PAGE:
The left guard competition is getting a reprise this Summer. Heading into 2019's edition of Dallas Cowboys training camp, there was talk that incumbent starter Connor Williams would see some competition for reps from rookie third-round pick Connor McGovern. McGovern suffered a setback in his return from a pectoral injury, missed all of training camp, and was placed on IR before the start of the season.
So much for that training camp competition.
This year the left guard competition takes on the second installment as McGovern is healthy, and Connor Williams is coming back from a season-ending ACL injury he suffered back in November. If there's one positive takeaway for Williams, it's that COVID-19 hasn't allowed the team to get on the practice field. So, Williams hasn't ceded any repetitions to McGovern at this point.
However, as the NFL begins to ramp up training camp, the players will have to undergo conditioning tests and prove that they're ready to go for the start of camp.
Last year, there was a lot of excitement about the potential of McGovern, who the Dallas Cowboys had a second-round grade. The belief being he'd be able to push Williams and potentially take over the left guard position. Here we are a year later, and we're having the same discussion.
Connor Williams has started 24 games over the last two years. Despite some struggles early in his rookie season, he began to show a comfort level in the second half of 2018 and played will in the Dallas Cowboys two playoff games that year. In 2019, he added weight and muscle, showing improved play strength, but again, injuries caught up to him, and his season was cut short.
Pro Football Focus graded Connor Williams the 39th best guard in the NFL among players who took at least 587 snaps in 2019. He was the lowest graded Dallas Cowboys offensive line, however, don't let that kill the buzz on Williams. Being the fifth-best offensive lineman on a line with Tyron Smith, Zack Martin, La'el Collins, and Travis Frederick shouldn't diminish your opinion of him. He hasn't been an All-Pro or Pro Bowl player yet, but he's been good enough for the Cowboys to win some games.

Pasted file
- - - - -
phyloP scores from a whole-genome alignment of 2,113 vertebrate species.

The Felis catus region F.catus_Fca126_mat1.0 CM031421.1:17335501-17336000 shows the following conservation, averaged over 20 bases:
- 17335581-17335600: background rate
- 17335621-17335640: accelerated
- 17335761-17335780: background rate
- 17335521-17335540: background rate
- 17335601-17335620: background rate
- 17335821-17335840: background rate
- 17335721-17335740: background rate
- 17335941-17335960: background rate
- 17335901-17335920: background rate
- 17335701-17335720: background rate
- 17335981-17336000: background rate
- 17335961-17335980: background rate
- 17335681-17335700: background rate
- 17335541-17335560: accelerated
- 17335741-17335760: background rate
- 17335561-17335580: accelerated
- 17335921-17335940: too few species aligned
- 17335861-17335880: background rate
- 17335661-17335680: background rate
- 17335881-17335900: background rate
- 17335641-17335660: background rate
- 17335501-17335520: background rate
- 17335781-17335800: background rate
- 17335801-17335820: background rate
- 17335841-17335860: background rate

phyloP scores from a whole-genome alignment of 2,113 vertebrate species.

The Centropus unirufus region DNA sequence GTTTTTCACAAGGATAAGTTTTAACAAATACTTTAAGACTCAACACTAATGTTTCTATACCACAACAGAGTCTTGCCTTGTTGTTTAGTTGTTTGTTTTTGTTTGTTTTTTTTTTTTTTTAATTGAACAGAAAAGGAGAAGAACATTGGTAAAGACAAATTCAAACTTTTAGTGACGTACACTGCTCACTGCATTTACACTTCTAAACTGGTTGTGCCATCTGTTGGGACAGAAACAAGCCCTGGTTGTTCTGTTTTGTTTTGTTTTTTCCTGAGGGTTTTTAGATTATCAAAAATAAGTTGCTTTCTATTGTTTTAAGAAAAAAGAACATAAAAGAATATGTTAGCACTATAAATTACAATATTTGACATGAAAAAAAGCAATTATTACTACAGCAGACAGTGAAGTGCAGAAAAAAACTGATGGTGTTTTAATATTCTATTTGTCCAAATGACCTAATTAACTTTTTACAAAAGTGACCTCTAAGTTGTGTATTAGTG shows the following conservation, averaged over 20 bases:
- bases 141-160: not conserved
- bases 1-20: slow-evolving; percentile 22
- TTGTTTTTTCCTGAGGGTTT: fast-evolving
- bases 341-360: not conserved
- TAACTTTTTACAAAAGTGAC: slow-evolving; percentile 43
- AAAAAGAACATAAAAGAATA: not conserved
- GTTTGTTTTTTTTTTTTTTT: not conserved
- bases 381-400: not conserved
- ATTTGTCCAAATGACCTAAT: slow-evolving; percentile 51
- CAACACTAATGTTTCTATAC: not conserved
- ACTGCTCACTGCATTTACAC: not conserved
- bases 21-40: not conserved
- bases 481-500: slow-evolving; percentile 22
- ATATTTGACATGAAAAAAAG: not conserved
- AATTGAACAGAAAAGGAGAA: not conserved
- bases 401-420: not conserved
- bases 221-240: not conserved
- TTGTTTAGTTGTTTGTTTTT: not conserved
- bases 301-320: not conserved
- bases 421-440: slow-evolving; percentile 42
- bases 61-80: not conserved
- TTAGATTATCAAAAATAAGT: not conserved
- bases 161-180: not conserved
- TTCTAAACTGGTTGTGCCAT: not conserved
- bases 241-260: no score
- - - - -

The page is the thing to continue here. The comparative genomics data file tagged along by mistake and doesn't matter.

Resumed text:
Connor McGovern comes in a highly regarded offensive lineman out of Penn State. Throughout his career at Penn State, he played 22 games at guard and 13 games at center as a sophomore. He comes into the NFL with a lot of interior offensive line experience.
Because of the shortened offseason, McGovern will start behind the eight ball a bit as he hasn't gone through a full offseason or training camp with the Dallas Cowboys, while Williams has been through two.
This is one competition that is a bit of an unknown. With new offensive line coach Joe Philbin on board, there's a clean slate in the left guard competition. Williams may have an edge heading into training camp and, with his experience, may be able to hold onto the job. Continuity is key along the offensive line, and the Cowboys have an opportunity to return all five starters from the offensive line that helped Ezekiel Elliott lead the league in rushing, and the Dallas Cowboys make the playoffs.
McGovern not only needs to overcome Williams on the talent front but be able to communicate well with Looney or rookie Center Tyler Biadasz and the rest of the offensive line. Continuity and cohesion are essential aspects of offensive line play as they have to play off of one another. That is especially true when the interior uses a combo block and has to time when to release to the next level.
Connor Williams has that experience, and though Connor McGovern should push him during training camp, Williams will win the job out of training camp. McGovern will still have an essential role on the offensive line as a backup at both guard spots and could be used at center if necessary. However, the training camp competition falls, the Dallas Cowboys will have a good option to deploy at left guard out of training camp.